Arguably one of the most significant product releases of the last few years, Apple’s iPhone has attracted millions of loyal customers. The intense consumer demand and marketing frenzy prior to the iPhone launch was so intense that some pundits dubbed the device the “Jesus phone.” That customer demand helped Apple capture a sizeable chunk of the overall smartphone market (including consumer sales): Market research firm Canalys estimates that “Apple took 28 percent share of the fast growing US converged device market in Q4 2007, behind RIM’s 41 percent, but a long way ahead of third-placed Palm on 9 percent” (see www.canalys.com/pr/2008/r2008021.htm).

Although those sales figures reflect the demand for the iPhone in the consumer end of the market, Apple is clearly making a concerted effort to get the iPhone into the hands of more enterprises. Apple indicated at a press event in March that it was licensing Microsoft’s Active- Sync protocol, a technology that will let IT departments integrate the iPhone with Microsoft Outlook email, contacts, address lists, and calendars. ActiveSync will also let administrators erase data on lost devices, manage passwords, and configure VPN settings on iPhones used in the enterprise. The iPhone 2.0 firmware update will also support Cisco Systems’ IPsec VP and the WPA2/802.1x wireless protocol.

Third-party vendors have been eager to provide product offerings that can facilitate the use of the iPhone in the enterprise, ranging from the Sybase iAnywhere OneBridge secure email platform to an iPhone variant of IBM’s Lotus Notes email client. AT&T Mobility (Apple’s only US wireless carrier) also announced earlier this year that it would begin selling the iPhone to enterprise customers as well.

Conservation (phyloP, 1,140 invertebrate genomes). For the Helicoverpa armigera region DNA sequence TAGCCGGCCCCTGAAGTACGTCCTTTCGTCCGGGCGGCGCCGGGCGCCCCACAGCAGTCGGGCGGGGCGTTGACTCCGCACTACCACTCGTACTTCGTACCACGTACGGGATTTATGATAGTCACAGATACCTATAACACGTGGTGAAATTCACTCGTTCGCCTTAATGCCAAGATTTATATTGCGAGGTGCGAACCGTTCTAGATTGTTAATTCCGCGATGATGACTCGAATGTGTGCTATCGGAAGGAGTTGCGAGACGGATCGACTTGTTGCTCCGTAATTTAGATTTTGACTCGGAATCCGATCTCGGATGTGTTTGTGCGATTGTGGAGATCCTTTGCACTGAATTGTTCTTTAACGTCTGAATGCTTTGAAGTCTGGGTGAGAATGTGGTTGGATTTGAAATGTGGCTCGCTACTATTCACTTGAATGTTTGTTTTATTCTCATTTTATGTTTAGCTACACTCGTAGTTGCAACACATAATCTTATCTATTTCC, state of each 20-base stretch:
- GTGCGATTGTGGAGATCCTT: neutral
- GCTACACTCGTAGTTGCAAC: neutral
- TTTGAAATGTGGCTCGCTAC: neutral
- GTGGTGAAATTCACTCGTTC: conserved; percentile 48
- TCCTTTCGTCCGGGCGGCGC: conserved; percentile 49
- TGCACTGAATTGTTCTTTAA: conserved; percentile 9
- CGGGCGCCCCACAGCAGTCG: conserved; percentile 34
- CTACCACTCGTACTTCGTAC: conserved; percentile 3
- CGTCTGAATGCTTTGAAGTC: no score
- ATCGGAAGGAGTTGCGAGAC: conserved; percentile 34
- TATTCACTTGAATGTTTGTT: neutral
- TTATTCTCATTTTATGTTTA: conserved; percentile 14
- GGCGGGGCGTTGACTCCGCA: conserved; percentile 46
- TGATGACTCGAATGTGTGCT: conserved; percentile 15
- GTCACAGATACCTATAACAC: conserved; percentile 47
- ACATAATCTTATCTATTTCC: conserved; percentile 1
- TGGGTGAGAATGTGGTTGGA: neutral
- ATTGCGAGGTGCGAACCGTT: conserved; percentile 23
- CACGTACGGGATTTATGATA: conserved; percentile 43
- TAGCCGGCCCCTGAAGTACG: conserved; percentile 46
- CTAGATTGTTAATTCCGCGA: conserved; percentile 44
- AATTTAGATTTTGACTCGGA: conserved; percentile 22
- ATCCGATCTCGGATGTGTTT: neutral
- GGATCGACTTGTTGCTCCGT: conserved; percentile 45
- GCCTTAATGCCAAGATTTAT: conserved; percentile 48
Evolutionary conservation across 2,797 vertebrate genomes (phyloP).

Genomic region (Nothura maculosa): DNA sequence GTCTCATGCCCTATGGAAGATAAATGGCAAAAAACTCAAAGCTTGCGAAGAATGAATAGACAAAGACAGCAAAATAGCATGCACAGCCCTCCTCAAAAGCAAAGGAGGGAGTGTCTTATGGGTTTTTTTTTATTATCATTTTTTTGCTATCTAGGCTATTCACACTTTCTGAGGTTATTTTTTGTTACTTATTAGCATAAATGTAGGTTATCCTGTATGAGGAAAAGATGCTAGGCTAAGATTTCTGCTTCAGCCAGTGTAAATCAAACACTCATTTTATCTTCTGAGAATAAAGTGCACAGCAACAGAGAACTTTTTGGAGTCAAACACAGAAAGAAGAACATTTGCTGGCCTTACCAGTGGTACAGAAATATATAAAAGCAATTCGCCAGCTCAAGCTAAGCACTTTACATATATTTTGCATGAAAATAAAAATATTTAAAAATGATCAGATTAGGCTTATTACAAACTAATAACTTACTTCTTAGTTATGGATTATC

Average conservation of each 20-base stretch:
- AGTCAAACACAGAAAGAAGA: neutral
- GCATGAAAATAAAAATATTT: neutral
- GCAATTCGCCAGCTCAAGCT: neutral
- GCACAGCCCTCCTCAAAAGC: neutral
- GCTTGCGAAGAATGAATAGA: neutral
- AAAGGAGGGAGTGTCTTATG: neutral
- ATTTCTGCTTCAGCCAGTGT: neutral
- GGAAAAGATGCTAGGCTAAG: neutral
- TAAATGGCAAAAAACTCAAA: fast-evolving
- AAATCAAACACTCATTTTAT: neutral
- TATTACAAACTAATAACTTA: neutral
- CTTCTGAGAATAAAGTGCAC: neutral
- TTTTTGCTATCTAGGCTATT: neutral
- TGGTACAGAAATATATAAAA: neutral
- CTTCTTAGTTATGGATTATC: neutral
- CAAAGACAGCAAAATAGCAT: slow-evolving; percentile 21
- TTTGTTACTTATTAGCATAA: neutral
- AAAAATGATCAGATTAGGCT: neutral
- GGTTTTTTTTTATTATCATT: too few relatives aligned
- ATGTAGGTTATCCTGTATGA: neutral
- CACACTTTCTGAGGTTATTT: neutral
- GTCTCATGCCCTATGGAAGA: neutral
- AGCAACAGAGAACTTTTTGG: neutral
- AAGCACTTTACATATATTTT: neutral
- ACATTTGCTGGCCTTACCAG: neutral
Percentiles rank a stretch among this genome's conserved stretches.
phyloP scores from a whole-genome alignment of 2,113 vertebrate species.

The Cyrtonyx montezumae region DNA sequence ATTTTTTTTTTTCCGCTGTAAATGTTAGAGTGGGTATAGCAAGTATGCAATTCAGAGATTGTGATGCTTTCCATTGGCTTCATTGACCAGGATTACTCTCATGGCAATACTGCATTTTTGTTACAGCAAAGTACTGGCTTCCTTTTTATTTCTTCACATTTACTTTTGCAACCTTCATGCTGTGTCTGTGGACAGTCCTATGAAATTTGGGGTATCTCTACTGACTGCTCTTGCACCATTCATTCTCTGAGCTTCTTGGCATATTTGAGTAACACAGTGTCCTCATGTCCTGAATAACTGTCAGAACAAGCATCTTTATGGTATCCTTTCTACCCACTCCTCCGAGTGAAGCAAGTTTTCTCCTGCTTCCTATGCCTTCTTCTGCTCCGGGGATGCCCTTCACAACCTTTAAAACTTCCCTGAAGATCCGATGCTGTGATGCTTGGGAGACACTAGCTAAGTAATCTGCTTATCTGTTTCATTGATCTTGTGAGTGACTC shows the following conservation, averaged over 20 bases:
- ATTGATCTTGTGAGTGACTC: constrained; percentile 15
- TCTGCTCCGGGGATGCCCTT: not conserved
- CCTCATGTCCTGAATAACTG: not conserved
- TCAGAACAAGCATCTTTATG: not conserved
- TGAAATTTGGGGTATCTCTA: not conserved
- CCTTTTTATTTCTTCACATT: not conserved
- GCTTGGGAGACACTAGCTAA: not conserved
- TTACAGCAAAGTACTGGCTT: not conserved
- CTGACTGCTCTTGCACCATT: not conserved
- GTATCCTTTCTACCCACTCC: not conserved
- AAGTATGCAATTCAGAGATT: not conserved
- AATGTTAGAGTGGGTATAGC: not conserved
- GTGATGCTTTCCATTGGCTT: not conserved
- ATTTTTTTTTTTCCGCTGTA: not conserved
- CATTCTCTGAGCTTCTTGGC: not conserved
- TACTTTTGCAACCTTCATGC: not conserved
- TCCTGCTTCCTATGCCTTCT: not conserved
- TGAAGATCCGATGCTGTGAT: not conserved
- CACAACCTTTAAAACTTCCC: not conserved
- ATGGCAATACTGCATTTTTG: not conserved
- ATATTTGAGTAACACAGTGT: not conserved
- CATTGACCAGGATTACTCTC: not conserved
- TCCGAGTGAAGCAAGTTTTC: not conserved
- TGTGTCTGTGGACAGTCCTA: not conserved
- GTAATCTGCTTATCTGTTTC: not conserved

So will all these developments help Apple make inroads into the enterprise with the iPhone? Gartner analyst Ken Dulaney thinks so and changed his initially lukewarm opinion of the device as an enterprise client to a more positive recommendation. “In its initial release, the iPhone was, with few exceptions, an Internet tablet with browser-based applications as its main offering. However, the release of firmware 2.0 changes that,” Delaney said. “\[The new firmware allows\] enterprises to develop local code and create applications that do not depend on network capabilities…. The iPhone will thus match up initially in several segments against its main smartphone competitors: BlackBerry, Windows Mobile, and Symbian Series 60 \[S60\].”

See Associated Figure